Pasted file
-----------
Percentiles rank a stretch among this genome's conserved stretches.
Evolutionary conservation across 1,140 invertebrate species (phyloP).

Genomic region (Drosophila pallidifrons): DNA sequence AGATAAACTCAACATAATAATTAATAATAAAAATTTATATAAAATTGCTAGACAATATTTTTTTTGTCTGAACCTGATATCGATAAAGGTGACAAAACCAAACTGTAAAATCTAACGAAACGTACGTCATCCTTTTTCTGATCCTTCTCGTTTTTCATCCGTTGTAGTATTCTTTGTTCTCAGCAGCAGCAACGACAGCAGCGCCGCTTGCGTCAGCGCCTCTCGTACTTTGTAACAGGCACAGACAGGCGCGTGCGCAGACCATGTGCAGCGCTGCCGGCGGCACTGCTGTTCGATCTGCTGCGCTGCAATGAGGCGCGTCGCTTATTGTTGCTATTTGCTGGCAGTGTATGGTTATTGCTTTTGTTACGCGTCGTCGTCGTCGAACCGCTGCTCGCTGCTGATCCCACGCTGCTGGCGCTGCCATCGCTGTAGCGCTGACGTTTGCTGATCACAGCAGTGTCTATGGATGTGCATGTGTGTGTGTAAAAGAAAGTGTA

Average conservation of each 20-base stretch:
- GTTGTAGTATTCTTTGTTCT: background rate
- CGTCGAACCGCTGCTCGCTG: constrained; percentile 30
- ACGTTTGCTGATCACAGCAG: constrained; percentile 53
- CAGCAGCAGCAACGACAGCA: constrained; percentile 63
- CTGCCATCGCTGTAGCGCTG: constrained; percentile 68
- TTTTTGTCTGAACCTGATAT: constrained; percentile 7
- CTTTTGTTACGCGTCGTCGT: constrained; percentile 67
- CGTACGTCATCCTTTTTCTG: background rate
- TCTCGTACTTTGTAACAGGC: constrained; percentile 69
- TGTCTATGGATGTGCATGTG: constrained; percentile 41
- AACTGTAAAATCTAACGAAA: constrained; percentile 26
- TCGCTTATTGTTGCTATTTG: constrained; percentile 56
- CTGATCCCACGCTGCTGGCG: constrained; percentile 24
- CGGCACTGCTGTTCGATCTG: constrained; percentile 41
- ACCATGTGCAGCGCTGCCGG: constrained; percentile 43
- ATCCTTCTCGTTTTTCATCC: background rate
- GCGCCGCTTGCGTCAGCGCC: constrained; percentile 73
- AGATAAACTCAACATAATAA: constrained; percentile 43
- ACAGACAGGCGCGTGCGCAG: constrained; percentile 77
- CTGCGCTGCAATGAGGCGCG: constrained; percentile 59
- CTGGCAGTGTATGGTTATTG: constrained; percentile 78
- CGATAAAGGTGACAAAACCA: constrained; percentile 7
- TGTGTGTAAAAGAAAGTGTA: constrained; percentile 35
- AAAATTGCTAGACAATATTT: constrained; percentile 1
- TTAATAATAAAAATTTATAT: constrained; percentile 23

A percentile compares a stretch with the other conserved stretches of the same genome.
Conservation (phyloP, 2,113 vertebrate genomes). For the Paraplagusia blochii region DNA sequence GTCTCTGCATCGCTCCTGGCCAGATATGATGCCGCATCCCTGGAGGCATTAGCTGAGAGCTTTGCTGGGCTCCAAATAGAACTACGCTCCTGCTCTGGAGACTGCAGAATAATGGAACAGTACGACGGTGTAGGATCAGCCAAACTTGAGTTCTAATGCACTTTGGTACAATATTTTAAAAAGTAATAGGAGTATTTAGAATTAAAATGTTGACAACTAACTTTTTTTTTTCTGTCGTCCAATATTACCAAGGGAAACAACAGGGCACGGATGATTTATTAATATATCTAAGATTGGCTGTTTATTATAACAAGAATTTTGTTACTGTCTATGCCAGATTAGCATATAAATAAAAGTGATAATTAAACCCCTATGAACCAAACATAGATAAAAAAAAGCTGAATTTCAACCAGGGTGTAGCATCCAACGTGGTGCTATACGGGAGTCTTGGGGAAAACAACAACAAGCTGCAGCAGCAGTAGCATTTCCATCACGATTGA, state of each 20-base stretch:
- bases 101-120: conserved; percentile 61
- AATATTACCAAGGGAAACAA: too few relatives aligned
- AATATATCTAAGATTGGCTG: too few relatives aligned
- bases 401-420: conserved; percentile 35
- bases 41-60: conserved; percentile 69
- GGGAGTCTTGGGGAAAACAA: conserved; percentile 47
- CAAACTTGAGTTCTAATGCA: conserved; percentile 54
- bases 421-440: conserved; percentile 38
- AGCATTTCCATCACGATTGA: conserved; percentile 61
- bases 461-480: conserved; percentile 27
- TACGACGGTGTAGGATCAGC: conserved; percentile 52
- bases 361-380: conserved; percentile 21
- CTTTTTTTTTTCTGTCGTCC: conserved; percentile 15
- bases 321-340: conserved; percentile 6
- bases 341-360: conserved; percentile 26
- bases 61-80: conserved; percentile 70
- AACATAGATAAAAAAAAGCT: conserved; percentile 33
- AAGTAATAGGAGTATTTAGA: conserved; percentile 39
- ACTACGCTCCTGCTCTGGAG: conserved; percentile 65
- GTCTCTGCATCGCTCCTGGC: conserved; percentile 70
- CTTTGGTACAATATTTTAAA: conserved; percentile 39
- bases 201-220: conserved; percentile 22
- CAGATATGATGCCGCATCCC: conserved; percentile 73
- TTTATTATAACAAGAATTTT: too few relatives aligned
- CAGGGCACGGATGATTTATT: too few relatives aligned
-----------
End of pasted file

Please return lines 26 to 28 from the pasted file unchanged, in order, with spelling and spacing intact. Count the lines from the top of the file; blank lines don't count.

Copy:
- CGATAAAGGTGACAAAACCA: constrained; percentile 7
- TGTGTGTAAAAGAAAGTGTA: constrained; percentile 35
- AAAATTGCTAGACAATATTT: constrained; percentile 1